"I don't think a state can be run in the same way a corporation can be run," she said. "Many would argue that Rauner's track record of running corporations definitely (does not) benefit the employees, so what does that mean for the average Illinoisan in terms of how he's going to run the state?"

Workers' Compensation Reform

The Winnetka businessman has also proposed workers' compensation reforms, claiming that the "2011 workers compensation legislation did not go far enough to correct Illinois' status as one of the most anti-business states in the nation."

"Despite the legislation, total payments per claim have only decreased by 1 percent," reads Rauner's economic blueprint. "Illinois workers' compensation requirements remain among the most expensive in the country with the fourth-highest insurance premiums in 2012."

But, Twarog said, if an Illinois business is suffering financial hardship because it is paying out too many worker compensation complaints, then "you probably need to revamp your health and safety regulations in the workplace and create a safer working environment." 

Rauner said the "state should update how injuries are apportioned to ensure employers pay for injuries that occur due to the worker's employment" and address the issue of "traveling employees" to "prevent claims that result while workers commute to work are are exposed to the same risks facing the general public."

Additional workers' compensation reforms backed by Rauner include eliminating "doctor shopping," which Twarog said could limit an employee's ability to get a second or third medical opinion about injuries. 

Merit Pay & Teacher Tenure 

In his education reform plan released earlier this month, Rauner said he supports merit pay systems for educators and wants to see "comprehensive structural change to teacher tenure."

"States like Florida have moved to an annual contract for all new teachers, ensuring that the best teachers stay in schools and low-performing teachers are removed," Rauner's plan on the topic of teacher tenure reads.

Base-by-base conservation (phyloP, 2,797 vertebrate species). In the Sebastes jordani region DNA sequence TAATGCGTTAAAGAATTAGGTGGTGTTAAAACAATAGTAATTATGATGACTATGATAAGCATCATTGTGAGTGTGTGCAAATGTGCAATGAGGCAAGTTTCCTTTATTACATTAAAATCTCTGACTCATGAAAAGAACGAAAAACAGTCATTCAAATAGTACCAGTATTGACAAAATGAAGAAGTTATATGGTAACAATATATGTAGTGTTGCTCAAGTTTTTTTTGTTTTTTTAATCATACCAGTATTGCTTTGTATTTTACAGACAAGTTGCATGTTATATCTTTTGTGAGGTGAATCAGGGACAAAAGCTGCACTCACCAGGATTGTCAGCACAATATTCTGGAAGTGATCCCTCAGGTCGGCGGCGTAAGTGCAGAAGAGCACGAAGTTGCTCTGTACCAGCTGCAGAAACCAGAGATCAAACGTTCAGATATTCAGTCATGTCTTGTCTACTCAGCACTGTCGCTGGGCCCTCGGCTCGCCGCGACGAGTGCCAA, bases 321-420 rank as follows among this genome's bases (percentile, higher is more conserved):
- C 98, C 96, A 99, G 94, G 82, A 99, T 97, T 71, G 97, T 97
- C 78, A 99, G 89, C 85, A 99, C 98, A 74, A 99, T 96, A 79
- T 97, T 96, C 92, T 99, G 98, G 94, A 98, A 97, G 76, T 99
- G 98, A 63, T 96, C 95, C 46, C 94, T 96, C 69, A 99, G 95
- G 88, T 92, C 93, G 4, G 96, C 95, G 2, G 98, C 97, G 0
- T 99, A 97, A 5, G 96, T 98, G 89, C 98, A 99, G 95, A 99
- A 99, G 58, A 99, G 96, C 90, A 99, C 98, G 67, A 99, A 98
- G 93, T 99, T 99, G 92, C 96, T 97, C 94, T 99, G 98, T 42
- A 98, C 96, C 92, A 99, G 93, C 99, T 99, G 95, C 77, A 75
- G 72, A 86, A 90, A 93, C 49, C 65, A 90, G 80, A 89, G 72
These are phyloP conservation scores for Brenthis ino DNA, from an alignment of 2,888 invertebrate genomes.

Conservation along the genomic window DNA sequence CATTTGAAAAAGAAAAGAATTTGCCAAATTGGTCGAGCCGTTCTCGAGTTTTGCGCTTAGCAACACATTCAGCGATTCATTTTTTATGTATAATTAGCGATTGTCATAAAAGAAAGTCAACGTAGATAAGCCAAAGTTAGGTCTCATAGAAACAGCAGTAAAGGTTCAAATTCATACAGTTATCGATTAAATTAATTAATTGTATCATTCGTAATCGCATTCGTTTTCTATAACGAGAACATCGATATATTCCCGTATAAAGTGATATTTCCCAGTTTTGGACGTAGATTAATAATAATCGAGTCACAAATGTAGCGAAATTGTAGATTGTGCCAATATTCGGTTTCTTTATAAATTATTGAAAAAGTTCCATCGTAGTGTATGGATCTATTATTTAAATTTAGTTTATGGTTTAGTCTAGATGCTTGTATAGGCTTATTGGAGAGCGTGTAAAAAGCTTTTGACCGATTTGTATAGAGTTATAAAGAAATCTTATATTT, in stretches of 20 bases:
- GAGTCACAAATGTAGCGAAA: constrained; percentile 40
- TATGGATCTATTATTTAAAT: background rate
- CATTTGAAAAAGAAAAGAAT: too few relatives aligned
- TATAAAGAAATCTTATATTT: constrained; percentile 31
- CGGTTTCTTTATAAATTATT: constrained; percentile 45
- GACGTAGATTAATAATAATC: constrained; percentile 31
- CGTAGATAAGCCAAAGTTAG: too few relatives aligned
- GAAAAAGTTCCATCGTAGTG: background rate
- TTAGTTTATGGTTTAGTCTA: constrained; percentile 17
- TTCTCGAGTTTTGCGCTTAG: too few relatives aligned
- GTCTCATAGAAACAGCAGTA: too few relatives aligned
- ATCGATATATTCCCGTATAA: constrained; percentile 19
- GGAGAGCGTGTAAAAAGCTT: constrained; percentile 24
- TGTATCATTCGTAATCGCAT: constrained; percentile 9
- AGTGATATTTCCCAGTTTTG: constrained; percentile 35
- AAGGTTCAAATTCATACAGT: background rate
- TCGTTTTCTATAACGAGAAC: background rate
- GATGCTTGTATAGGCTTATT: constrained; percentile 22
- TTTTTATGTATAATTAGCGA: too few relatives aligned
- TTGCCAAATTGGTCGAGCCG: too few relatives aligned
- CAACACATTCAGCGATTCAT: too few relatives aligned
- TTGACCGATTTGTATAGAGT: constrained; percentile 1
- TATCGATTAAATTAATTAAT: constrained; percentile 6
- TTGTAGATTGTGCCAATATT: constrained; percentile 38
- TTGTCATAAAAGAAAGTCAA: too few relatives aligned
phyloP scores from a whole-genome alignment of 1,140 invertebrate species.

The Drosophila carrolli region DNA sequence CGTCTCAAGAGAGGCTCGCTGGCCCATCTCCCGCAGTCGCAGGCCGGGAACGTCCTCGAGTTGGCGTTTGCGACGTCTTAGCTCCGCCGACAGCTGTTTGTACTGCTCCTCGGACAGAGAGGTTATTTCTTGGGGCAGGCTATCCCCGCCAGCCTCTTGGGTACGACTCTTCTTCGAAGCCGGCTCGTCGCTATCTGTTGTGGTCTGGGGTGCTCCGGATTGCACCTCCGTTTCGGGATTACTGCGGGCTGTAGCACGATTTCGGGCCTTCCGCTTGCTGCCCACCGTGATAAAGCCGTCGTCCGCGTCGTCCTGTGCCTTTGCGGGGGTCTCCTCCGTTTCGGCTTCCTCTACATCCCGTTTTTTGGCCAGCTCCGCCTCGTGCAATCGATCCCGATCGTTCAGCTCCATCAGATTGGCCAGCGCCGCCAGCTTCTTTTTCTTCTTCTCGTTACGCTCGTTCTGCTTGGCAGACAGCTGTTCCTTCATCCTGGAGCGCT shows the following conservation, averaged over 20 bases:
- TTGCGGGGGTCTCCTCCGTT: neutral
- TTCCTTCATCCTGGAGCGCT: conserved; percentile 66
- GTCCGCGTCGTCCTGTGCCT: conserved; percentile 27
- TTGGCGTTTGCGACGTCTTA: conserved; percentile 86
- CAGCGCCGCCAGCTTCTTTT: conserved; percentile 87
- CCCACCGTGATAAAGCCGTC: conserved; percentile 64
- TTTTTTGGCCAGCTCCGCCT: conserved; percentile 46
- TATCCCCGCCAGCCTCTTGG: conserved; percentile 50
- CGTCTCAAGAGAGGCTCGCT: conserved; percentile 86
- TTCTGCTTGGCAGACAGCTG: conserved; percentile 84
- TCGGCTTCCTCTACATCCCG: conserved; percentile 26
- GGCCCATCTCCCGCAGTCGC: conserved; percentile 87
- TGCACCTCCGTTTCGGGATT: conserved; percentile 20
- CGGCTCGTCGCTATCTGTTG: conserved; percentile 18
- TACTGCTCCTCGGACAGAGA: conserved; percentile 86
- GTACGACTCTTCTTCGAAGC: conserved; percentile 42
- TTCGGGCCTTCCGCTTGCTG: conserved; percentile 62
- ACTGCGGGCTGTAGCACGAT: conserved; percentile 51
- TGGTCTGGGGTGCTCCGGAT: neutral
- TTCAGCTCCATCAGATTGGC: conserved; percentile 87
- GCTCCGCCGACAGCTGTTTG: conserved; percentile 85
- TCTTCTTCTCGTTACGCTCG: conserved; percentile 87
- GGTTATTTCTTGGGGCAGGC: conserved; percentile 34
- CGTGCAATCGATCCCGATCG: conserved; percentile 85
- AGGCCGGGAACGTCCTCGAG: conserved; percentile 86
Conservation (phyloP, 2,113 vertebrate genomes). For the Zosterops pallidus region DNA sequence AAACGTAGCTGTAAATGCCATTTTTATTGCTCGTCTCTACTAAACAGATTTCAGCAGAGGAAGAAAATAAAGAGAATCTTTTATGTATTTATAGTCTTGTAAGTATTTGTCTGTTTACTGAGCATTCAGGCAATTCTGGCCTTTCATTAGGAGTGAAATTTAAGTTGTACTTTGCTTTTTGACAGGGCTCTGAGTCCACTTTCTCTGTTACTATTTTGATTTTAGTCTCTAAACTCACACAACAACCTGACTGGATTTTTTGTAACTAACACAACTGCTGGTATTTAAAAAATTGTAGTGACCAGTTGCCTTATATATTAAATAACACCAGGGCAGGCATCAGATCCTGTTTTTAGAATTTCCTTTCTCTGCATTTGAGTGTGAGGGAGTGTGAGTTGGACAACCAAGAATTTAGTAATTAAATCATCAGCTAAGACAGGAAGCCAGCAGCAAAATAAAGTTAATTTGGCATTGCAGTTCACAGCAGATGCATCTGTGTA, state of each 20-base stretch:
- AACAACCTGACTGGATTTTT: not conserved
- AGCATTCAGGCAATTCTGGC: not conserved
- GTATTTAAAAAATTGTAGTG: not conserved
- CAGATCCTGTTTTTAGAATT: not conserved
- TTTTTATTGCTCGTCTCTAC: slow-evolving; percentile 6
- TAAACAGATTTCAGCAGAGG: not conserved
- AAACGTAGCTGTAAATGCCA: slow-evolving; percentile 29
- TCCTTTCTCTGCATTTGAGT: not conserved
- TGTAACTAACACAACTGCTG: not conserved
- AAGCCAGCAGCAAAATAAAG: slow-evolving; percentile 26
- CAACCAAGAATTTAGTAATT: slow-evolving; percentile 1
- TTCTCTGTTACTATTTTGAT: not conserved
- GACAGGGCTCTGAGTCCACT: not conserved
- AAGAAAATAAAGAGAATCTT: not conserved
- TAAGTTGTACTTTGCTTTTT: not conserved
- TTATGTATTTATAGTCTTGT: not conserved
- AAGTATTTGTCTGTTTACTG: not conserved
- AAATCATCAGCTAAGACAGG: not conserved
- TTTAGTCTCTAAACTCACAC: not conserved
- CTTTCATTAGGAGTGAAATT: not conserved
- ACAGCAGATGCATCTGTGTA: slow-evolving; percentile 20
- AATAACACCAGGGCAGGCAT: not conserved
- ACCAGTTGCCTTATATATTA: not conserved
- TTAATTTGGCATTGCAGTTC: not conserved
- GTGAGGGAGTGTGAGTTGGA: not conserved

Aviva Bowen, director of communications for the Illinois Federation of Teachers, which has endorsed Quinn, said Rauner "is very clearly pushing to get rid of tenure, which simply ensures that teachers are afforded their right to due process."

"The Florida law he lauded eliminated tenure and tied teacher contracts to student test scores, which has never been proven to improve education," she said in a statement. "Rauner can propose all the debunked education reforms he wants, but if schools and students don’t have the resources they need to succeed, it’s meaningless. Not to mention, ask any teacher about the devastating effect of poverty on her work, and what Rauner’s plan to eliminate the minimum wage would do to students whose families are already struggling to make ends meet.

"Rauner has plenty of feel-good soundbites about our children, but no plan to fund education," Bowen added. "Rather, he offers divisive distractions while hoping no one will notice that his so-called budget would increase class sizes and decimate public schools. Either this wealthy CEO can’t do basic arithmetic, or he thinks working families are fools. I’m betting on the latter."

Overall, "Rauner’s Wall Street values are dangerous for Illinois’ working families," added Neal Waltmire, communications director of the Illinois Freedom PAC, which is associated with public employee unions.

"The vulture capitalist has outsourced jobs, cheated workers, advocated eliminating the minimum wage, and used his fortune to fund groups that are fighting to privatize Social Security and end Medicare as we know it," Waltmire said in a statement to Progress Illinois. "Rauner is unapologetic about his extreme views. When asked if there was anything the public could do to prevent Wall Street billionaires like him from wrecking the economy and ruining the lives of millions of families like they did in 2008, he said, 'markets are cyclical. Get over it.' Illinois’ families simply can’t afford to allow Bruce Rauner to run Illinois like one of his businesses."

Image: AP Photo/M. Spencer Green